A bit of philosophy on a dark day

No one likes a total down day like today. I certainly don’t. But a day like today, when everything was down, when several of my good companies were down 5% or more, when the Russell 2000 was down 3.30%, the S&P was down 2.50%, and the Nasdaq was down 3.41%, it was liberating in a way. I could buy good companies that were down a lot without worrying that there was company specific news affecting them. It was just herd panic reaction.

But to buy, I needed cash. So on a crazy down day like today, I got a gift of cash. I had a small position in CYBR, which was rumored today to be under consideration of a buyout by Checkpoint, so it was up 21 or 22% when everything else was down. What a gift! CYBR was at an adjusted PE of 47 before today’s rise, and when I sold some it had a PE of 57.

I sold 85% of my CYBR position for cash. I figured if it did get acquired, it had limited upside from here as it was already up over 20%, but if the acquisition turned out to be rumor or fell through, the price would settle down. I put some cash aside for taxes and living expenses (in case the panic got worse before April 15), and went on a mini buying spree.

What did I buy? Well I tried to concentrate on building some smaller positions that were down a lot on the day.

I bought some CELG at $100.50 (down 6.0%).

I bought some AMZN at $584.50 (down 5.4%)

I bought some LGIH at $21.68 (down 7.0% - at that price their PE was 10.1 and they pre-announced record closings already)

I bought some PN at $5.32 (at that price it had a PE about 8.9 - To my amazement it finished at $5.95, up 63 cents, or 11.8%, from where I bought it, a totally unexpected bonus)

I bought some INFN at $15.45 (down 4.8%, and down 15% in the past week and a half).

And finally I couldn’t resist:

I bought some MITK at $4.095 (down 7% - It also gave me a small bonus, closing at $4.20, up 2.6%)

And remember, I was buying these with inflated dollars as I sold my CYBR at about $45.90, up 21.3% from the day before. To be sure, that small amount of fiddling around the edges of my portfolio didn’t prevent me from having a big down day, but it was certainly satisfying.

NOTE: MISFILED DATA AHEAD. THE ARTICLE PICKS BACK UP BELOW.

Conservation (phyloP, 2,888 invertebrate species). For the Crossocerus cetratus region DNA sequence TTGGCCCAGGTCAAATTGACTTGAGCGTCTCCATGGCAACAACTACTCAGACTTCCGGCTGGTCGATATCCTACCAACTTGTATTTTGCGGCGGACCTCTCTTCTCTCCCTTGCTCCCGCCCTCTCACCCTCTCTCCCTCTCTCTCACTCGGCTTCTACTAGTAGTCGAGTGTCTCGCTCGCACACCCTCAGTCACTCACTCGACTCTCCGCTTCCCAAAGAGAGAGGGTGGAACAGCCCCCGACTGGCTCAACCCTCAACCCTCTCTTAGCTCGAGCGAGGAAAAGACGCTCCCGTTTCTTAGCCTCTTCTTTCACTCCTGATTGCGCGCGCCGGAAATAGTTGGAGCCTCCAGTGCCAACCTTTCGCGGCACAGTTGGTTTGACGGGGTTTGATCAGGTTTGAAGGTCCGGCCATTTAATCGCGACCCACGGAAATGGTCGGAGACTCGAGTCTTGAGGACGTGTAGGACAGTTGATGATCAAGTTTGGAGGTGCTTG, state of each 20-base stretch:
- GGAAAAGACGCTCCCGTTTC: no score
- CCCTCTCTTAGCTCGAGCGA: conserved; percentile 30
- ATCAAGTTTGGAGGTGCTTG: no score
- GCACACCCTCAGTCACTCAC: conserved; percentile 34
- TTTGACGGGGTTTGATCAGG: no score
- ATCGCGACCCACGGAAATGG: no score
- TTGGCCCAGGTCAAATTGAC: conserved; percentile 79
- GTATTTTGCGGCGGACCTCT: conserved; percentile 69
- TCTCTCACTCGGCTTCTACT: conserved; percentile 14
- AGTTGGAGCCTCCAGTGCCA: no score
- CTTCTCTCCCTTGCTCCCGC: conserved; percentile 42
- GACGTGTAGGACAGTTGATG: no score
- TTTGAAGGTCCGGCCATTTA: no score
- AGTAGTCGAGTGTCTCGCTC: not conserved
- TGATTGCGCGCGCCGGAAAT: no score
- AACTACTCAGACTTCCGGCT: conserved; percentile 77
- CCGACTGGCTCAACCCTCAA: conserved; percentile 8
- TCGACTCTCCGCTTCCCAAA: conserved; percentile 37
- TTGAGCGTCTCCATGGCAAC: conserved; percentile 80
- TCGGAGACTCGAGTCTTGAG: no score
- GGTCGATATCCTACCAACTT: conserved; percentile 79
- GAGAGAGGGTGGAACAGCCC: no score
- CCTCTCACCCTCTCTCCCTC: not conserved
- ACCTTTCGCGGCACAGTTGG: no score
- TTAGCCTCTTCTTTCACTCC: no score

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Thanks for sharing Saul and giving us insight into your thought process. I have this thing called a job that really gets in the way of interday trading. :slight_smile: I must be learning something, because I saw the sharp spike in CYBR price this morning and did ask myself if it made sense to cash in the gains and redistribute as you did or hold for more possible upside. I decided I didn’t have any time today to do anything (which was the right decision for guaranteeing my sustained employment).
It is hard to find cash when you want it and you shared a way that one can make that decision. I have too many falling knives to catch now. I especially liked how you pointed out taking the action made you feel better on such a horrible day. We all need to look for ways to keep our emotions in check…especially when we have to wake up to AMBA’s opening price tomorrow.
AMBA has 42% of their float are SHORT positions as of 12/31/2015! I think I’m making the high short interest a new rule of mine to avoid. Someone pointed out a few months ago to me that a high short interest isn’t a bad thing, but I’ve seen more often that it usually is a good indicator of poor performance ahead. Live and learn.


Hi F1fun
can you tell me where to look for short interest?


Here is where I normally look for short interest:




Hi usha. I use TD Ameritrade and it is right there on the summary stats of the company. They list the % of float shares that are are owned by people shorting the company which I believe is reported the last day of each calendar month.
I also just looked at Yahoo Finance and after you put in a company ticker just go on the left side and select “key statistics” under Company. The short interest % will be on the far right side.